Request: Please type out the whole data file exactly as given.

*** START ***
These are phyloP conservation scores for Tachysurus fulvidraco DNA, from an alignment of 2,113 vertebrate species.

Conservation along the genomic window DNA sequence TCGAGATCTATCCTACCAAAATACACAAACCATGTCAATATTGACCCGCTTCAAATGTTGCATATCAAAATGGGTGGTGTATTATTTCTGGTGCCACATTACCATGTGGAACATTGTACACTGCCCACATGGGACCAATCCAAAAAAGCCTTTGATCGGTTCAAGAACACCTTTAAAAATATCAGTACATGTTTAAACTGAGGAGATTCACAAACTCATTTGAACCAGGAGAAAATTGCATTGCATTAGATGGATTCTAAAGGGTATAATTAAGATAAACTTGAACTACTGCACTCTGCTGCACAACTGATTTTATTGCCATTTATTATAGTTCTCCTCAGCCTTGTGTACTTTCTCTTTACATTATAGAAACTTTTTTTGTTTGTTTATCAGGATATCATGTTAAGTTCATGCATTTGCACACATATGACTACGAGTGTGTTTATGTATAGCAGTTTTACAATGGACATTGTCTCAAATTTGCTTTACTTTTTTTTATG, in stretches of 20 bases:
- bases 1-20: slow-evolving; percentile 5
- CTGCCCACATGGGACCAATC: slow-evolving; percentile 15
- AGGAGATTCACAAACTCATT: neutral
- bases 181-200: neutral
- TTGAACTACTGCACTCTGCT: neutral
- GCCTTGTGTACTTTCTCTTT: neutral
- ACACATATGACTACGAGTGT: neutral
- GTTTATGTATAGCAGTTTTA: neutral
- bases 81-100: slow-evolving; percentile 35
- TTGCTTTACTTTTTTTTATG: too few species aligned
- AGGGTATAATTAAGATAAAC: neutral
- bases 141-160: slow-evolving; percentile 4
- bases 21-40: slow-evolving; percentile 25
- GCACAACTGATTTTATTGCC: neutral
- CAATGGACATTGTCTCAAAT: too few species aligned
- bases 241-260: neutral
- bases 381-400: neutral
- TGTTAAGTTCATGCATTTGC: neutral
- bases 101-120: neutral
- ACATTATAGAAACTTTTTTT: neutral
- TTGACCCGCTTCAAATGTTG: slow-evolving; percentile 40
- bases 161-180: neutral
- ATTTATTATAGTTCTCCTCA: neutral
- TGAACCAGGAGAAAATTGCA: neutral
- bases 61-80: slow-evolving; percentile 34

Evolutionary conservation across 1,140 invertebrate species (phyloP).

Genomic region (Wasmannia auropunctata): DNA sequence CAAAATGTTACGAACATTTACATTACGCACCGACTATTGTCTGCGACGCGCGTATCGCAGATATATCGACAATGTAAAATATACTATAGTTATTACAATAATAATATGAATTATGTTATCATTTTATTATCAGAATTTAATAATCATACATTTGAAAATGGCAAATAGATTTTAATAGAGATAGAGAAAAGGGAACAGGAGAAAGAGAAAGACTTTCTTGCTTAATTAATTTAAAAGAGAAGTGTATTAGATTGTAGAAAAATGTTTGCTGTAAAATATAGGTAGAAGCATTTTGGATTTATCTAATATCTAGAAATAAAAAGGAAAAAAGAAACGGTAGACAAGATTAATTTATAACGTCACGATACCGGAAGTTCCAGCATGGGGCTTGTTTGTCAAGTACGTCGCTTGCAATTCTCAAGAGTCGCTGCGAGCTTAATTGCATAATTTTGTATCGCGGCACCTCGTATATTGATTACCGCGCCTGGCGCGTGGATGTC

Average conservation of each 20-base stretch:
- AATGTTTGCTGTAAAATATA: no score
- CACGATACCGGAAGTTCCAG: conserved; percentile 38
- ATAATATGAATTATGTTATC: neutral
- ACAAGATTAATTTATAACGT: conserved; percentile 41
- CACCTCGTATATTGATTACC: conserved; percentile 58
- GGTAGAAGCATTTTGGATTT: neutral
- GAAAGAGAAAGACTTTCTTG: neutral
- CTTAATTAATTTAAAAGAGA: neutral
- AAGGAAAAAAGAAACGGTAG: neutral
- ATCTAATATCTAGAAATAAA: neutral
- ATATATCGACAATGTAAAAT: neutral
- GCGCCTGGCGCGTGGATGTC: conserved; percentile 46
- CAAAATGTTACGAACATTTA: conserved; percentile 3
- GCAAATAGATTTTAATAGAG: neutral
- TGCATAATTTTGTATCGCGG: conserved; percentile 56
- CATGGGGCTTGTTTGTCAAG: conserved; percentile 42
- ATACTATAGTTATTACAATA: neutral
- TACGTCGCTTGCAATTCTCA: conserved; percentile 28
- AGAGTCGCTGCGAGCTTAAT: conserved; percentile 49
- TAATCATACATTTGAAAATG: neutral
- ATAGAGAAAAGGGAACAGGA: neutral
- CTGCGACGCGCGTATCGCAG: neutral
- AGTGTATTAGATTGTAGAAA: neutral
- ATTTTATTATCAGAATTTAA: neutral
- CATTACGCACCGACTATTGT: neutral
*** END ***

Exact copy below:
These are phyloP conservation scores for Tachysurus fulvidraco DNA, from an alignment of 2,113 vertebrate species.

Conservation along the genomic window DNA sequence TCGAGATCTATCCTACCAAAATACACAAACCATGTCAATATTGACCCGCTTCAAATGTTGCATATCAAAATGGGTGGTGTATTATTTCTGGTGCCACATTACCATGTGGAACATTGTACACTGCCCACATGGGACCAATCCAAAAAAGCCTTTGATCGGTTCAAGAACACCTTTAAAAATATCAGTACATGTTTAAACTGAGGAGATTCACAAACTCATTTGAACCAGGAGAAAATTGCATTGCATTAGATGGATTCTAAAGGGTATAATTAAGATAAACTTGAACTACTGCACTCTGCTGCACAACTGATTTTATTGCCATTTATTATAGTTCTCCTCAGCCTTGTGTACTTTCTCTTTACATTATAGAAACTTTTTTTGTTTGTTTATCAGGATATCATGTTAAGTTCATGCATTTGCACACATATGACTACGAGTGTGTTTATGTATAGCAGTTTTACAATGGACATTGTCTCAAATTTGCTTTACTTTTTTTTATG, in stretches of 20 bases:
- bases 1-20: slow-evolving; percentile 5
- CTGCCCACATGGGACCAATC: slow-evolving; percentile 15
- AGGAGATTCACAAACTCATT: neutral
- bases 181-200: neutral
- TTGAACTACTGCACTCTGCT: neutral
- GCCTTGTGTACTTTCTCTTT: neutral
- ACACATATGACTACGAGTGT: neutral
- GTTTATGTATAGCAGTTTTA: neutral
- bases 81-100: slow-evolving; percentile 35
- TTGCTTTACTTTTTTTTATG: too few species aligned
- AGGGTATAATTAAGATAAAC: neutral
- bases 141-160: slow-evolving; percentile 4
- bases 21-40: slow-evolving; percentile 25
- GCACAACTGATTTTATTGCC: neutral
- CAATGGACATTGTCTCAAAT: too few species aligned
- bases 241-260: neutral
- bases 381-400: neutral
- TGTTAAGTTCATGCATTTGC: neutral
- bases 101-120: neutral
- ACATTATAGAAACTTTTTTT: neutral
- TTGACCCGCTTCAAATGTTG: slow-evolving; percentile 40
- bases 161-180: neutral
- ATTTATTATAGTTCTCCTCA: neutral
- TGAACCAGGAGAAAATTGCA: neutral
- bases 61-80: slow-evolving; percentile 34

Evolutionary conservation across 1,140 invertebrate species (phyloP).

Genomic region (Wasmannia auropunctata): DNA sequence CAAAATGTTACGAACATTTACATTACGCACCGACTATTGTCTGCGACGCGCGTATCGCAGATATATCGACAATGTAAAATATACTATAGTTATTACAATAATAATATGAATTATGTTATCATTTTATTATCAGAATTTAATAATCATACATTTGAAAATGGCAAATAGATTTTAATAGAGATAGAGAAAAGGGAACAGGAGAAAGAGAAAGACTTTCTTGCTTAATTAATTTAAAAGAGAAGTGTATTAGATTGTAGAAAAATGTTTGCTGTAAAATATAGGTAGAAGCATTTTGGATTTATCTAATATCTAGAAATAAAAAGGAAAAAAGAAACGGTAGACAAGATTAATTTATAACGTCACGATACCGGAAGTTCCAGCATGGGGCTTGTTTGTCAAGTACGTCGCTTGCAATTCTCAAGAGTCGCTGCGAGCTTAATTGCATAATTTTGTATCGCGGCACCTCGTATATTGATTACCGCGCCTGGCGCGTGGATGTC

Average conservation of each 20-base stretch:
- AATGTTTGCTGTAAAATATA: no score
- CACGATACCGGAAGTTCCAG: conserved; percentile 38
- ATAATATGAATTATGTTATC: neutral
- ACAAGATTAATTTATAACGT: conserved; percentile 41
- CACCTCGTATATTGATTACC: conserved; percentile 58
- GGTAGAAGCATTTTGGATTT: neutral
- GAAAGAGAAAGACTTTCTTG: neutral
- CTTAATTAATTTAAAAGAGA: neutral
- AAGGAAAAAAGAAACGGTAG: neutral
- ATCTAATATCTAGAAATAAA: neutral
- ATATATCGACAATGTAAAAT: neutral
- GCGCCTGGCGCGTGGATGTC: conserved; percentile 46
- CAAAATGTTACGAACATTTA: conserved; percentile 3
- GCAAATAGATTTTAATAGAG: neutral
- TGCATAATTTTGTATCGCGG: conserved; percentile 56
- CATGGGGCTTGTTTGTCAAG: conserved; percentile 42
- ATACTATAGTTATTACAATA: neutral
- TACGTCGCTTGCAATTCTCA: conserved; percentile 28
- AGAGTCGCTGCGAGCTTAAT: conserved; percentile 49
- TAATCATACATTTGAAAATG: neutral
- ATAGAGAAAAGGGAACAGGA: neutral
- CTGCGACGCGCGTATCGCAG: neutral
- AGTGTATTAGATTGTAGAAA: neutral
- ATTTTATTATCAGAATTTAA: neutral
- CATTACGCACCGACTATTGT: neutral